The summer school will focus on comprehensive review talks from major figures in complementary areas of photonics and machine learning. Invited speakers will deliver one or more 1-hour lectures over 5 days. We shall select up to 30 participants from the pool of most vibrant PhD students and postdocs, with a special focus on Marie Curie Fellows as future leaders of European photonics science and industry.
Machine-learning by rogue waves, dispersive shocks, and solitons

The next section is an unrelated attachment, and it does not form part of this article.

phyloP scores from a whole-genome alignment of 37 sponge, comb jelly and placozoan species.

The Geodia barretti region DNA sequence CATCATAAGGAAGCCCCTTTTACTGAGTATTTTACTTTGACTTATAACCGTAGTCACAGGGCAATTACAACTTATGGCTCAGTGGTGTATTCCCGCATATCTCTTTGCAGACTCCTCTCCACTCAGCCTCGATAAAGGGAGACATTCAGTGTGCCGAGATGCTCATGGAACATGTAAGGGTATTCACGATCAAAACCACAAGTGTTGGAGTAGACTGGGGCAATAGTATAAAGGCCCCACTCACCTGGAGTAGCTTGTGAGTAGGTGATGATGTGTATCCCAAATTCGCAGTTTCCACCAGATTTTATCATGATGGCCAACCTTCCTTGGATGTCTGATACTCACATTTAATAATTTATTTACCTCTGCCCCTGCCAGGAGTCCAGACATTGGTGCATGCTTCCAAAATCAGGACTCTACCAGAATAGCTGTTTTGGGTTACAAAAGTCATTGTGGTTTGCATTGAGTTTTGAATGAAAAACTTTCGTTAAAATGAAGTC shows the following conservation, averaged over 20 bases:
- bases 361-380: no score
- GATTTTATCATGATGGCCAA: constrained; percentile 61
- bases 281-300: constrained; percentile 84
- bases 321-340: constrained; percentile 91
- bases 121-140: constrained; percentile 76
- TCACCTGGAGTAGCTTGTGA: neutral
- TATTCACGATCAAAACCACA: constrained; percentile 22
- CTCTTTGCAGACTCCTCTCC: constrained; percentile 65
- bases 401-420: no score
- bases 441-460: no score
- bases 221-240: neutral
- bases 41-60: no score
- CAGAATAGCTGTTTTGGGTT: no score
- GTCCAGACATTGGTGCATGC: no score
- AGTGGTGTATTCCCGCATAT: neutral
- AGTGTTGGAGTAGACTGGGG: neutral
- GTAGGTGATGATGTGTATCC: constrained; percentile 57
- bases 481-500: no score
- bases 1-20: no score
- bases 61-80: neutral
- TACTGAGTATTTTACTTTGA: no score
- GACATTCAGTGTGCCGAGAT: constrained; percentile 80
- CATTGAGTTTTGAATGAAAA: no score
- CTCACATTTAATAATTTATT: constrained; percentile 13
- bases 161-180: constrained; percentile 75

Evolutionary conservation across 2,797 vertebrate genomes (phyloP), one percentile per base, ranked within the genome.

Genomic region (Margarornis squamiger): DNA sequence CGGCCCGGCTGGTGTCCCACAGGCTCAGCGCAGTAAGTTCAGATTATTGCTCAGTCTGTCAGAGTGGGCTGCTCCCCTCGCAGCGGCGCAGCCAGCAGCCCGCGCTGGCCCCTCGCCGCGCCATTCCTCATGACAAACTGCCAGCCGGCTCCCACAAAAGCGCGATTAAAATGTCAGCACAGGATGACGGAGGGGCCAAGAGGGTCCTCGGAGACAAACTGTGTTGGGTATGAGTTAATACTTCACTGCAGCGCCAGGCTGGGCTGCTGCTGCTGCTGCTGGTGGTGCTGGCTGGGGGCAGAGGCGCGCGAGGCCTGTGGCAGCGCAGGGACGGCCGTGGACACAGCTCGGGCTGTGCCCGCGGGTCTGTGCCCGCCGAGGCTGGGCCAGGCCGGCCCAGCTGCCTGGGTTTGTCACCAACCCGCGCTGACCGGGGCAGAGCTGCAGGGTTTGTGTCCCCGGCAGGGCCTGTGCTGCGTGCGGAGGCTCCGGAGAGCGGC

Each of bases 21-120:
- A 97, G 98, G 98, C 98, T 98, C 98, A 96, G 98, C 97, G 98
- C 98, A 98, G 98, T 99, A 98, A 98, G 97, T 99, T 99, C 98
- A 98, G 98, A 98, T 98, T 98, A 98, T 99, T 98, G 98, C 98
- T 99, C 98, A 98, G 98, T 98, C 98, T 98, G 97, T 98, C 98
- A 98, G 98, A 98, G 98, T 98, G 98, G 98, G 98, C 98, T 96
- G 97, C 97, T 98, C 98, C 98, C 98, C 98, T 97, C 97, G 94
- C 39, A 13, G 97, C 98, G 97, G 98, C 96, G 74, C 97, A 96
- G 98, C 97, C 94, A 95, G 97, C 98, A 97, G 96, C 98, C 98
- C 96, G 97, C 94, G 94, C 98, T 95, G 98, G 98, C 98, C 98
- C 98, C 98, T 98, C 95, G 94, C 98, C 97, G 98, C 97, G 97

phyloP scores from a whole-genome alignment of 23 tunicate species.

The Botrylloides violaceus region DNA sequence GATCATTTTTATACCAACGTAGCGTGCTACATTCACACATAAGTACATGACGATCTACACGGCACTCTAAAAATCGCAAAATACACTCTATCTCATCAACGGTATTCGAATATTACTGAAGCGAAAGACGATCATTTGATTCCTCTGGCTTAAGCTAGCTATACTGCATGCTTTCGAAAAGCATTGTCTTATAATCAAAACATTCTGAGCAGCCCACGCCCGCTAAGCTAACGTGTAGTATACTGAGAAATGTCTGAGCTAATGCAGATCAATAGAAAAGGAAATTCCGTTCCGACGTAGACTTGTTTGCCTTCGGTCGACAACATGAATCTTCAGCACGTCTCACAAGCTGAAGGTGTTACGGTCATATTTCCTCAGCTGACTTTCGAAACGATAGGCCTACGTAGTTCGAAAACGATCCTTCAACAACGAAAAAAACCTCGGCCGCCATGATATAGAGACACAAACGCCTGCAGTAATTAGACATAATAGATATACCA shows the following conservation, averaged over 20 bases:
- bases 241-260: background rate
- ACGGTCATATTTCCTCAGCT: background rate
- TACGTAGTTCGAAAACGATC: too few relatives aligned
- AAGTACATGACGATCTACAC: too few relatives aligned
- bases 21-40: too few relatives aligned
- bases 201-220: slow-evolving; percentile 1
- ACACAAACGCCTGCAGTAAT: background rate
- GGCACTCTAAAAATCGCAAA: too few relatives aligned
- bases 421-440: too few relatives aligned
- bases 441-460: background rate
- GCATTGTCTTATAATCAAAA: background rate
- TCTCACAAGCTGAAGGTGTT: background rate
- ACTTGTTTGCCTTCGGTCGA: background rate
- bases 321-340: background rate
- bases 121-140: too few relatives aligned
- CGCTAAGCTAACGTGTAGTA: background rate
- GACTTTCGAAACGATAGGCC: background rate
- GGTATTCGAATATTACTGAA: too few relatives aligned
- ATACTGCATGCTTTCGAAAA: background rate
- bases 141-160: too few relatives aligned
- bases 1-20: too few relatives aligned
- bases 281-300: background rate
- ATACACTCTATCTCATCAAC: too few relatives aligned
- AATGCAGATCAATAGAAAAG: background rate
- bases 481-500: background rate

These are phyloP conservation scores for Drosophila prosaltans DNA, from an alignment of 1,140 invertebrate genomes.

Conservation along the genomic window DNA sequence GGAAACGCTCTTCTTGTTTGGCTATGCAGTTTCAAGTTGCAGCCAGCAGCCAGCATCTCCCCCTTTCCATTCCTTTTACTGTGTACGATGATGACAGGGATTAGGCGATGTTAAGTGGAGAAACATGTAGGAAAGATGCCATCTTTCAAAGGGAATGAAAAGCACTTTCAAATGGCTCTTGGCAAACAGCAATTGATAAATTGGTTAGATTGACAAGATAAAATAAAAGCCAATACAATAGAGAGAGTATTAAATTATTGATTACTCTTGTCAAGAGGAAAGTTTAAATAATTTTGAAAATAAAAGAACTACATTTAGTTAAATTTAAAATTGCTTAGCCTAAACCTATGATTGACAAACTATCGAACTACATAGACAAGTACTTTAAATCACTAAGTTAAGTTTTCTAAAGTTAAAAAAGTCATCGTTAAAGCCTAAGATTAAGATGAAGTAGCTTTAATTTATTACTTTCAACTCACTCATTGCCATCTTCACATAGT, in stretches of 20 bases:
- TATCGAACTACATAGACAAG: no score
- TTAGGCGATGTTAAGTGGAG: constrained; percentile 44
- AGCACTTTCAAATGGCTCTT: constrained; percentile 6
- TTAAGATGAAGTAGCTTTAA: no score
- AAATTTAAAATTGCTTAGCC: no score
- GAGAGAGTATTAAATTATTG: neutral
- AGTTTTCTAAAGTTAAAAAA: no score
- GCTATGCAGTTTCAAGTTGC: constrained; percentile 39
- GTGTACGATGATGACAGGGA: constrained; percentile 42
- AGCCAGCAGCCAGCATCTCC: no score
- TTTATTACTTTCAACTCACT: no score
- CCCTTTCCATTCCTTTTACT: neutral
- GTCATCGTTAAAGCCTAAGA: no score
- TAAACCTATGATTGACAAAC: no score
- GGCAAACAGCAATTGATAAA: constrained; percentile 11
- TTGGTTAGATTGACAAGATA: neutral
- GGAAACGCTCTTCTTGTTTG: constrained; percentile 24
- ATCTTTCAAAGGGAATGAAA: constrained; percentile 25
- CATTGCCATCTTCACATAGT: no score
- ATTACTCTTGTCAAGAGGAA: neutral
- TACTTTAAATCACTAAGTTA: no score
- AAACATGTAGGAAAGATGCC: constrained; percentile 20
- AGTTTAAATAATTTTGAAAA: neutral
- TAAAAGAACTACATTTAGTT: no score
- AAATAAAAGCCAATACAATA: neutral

We study artificial neural networks with nonlinear waves as a computing reservoir. We discuss universality and the conditions to learn a dataset in terms of output channels and nonlinearity. A feed-forward three-layer model, with an encoding input layer, a wave layer, and a decoding readout, behaves as a conventional neural network in approximating mathematical functions, real-world datasets, and universal Boolean gates. The rank of the transmission matrix has a fundamental role in assessing the learning abilities of the wave. For a given set of training points, a threshold nonlinearity for universal interpolation exists. When considering the nonlinear Schroedinger equation, the use of highly nonlinear regimes implies that solitons, rogue, and shock waves do have a leading role in training and computing. Our results may enable the realization of novel machine learning devices by using diverse physical systems, as nonlinear optics, hydrodynamics, polaritonics, and Bose-Einstein condensates. The application of these concepts to photonics opens the way to a large class of accelerators and new computational paradigms. In complex wave systems, as multimodal fibers, integrated optical circuits, random, topological devices, and metasurfaces, nonlinear waves can be employed to perform computation and solve complex combinatorial optimization.